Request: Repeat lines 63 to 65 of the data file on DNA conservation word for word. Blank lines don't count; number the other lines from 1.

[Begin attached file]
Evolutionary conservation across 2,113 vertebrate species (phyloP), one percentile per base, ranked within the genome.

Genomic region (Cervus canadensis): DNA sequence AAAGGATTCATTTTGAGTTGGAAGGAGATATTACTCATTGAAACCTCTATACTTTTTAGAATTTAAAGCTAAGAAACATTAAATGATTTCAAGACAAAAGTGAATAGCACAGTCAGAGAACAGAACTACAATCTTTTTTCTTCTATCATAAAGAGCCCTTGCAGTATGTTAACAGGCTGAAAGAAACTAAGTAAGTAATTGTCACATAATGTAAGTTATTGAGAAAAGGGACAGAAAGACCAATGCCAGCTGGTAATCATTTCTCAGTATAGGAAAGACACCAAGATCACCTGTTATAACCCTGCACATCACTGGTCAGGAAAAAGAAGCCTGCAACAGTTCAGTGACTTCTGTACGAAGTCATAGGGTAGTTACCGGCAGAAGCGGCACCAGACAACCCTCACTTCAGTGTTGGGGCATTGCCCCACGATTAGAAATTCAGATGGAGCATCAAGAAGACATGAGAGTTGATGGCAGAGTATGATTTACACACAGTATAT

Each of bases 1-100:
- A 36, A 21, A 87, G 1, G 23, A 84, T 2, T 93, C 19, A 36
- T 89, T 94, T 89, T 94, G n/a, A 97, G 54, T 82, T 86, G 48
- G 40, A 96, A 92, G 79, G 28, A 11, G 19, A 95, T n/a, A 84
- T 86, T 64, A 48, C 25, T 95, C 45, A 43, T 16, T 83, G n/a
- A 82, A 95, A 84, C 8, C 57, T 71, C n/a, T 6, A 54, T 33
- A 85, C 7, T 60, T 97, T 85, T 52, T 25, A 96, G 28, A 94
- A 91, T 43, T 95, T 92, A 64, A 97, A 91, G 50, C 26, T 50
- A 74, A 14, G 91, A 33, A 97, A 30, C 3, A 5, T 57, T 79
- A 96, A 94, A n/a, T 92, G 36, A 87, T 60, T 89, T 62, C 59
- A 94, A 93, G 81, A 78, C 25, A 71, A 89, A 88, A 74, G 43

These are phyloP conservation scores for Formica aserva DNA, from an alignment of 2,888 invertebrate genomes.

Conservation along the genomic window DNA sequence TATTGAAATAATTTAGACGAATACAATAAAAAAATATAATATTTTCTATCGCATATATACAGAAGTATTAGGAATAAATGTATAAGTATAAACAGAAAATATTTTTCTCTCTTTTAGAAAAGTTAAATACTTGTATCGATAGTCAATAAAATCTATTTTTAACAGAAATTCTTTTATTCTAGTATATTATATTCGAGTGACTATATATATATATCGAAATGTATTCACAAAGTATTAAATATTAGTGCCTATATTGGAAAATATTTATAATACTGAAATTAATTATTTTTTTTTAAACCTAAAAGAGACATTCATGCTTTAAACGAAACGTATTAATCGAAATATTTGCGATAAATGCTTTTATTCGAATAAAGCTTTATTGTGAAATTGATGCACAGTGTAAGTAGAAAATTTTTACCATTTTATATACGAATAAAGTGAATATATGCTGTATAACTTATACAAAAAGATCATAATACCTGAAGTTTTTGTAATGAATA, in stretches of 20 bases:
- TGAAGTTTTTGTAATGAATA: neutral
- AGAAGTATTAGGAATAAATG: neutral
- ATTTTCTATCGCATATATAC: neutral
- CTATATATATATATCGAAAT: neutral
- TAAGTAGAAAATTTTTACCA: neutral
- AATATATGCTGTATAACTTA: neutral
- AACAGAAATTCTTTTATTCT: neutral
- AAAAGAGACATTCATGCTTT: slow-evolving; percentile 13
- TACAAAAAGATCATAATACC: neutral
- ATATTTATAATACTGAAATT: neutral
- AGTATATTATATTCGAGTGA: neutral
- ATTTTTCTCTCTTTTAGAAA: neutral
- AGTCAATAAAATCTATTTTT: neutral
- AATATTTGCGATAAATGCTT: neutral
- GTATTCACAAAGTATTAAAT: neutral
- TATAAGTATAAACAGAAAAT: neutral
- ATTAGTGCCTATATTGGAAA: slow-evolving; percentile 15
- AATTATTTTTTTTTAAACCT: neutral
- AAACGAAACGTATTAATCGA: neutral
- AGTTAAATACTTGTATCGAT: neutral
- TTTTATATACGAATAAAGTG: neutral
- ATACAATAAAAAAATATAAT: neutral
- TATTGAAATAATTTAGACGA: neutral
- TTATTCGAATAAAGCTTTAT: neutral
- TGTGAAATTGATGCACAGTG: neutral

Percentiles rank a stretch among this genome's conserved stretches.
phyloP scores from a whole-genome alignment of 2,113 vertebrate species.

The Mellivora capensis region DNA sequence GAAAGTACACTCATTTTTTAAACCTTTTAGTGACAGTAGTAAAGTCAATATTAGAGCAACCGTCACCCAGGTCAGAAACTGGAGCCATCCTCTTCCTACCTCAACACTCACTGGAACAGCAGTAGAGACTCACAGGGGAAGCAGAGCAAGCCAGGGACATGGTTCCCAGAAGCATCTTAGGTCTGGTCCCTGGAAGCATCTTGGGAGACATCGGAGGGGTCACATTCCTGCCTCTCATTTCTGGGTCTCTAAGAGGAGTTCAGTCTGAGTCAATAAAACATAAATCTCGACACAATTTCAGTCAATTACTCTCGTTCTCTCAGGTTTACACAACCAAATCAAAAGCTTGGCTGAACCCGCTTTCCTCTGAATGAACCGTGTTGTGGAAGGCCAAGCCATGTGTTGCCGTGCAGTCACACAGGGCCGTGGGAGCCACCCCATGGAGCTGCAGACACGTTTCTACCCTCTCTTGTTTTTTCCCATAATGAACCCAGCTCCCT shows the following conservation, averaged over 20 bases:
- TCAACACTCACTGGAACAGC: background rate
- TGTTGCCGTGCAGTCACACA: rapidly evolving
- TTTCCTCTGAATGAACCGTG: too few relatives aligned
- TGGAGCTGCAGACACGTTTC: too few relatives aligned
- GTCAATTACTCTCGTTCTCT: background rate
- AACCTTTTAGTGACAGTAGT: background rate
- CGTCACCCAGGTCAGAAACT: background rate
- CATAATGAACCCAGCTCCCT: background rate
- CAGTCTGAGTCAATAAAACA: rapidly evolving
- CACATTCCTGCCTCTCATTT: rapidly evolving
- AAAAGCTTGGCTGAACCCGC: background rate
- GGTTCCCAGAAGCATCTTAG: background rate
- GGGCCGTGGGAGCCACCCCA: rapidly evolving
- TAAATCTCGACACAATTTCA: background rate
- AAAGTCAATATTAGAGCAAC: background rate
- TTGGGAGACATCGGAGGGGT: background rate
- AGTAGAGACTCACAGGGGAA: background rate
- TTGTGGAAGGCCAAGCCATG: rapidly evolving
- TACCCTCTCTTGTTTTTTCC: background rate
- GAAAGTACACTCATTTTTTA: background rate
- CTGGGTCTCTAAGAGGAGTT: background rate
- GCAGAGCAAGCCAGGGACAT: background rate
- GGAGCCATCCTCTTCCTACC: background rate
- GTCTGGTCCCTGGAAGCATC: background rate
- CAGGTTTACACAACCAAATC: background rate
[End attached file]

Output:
- GAAAGTACACTCATTTTTTA: background rate
- CTGGGTCTCTAAGAGGAGTT: background rate
- GCAGAGCAAGCCAGGGACAT: background rate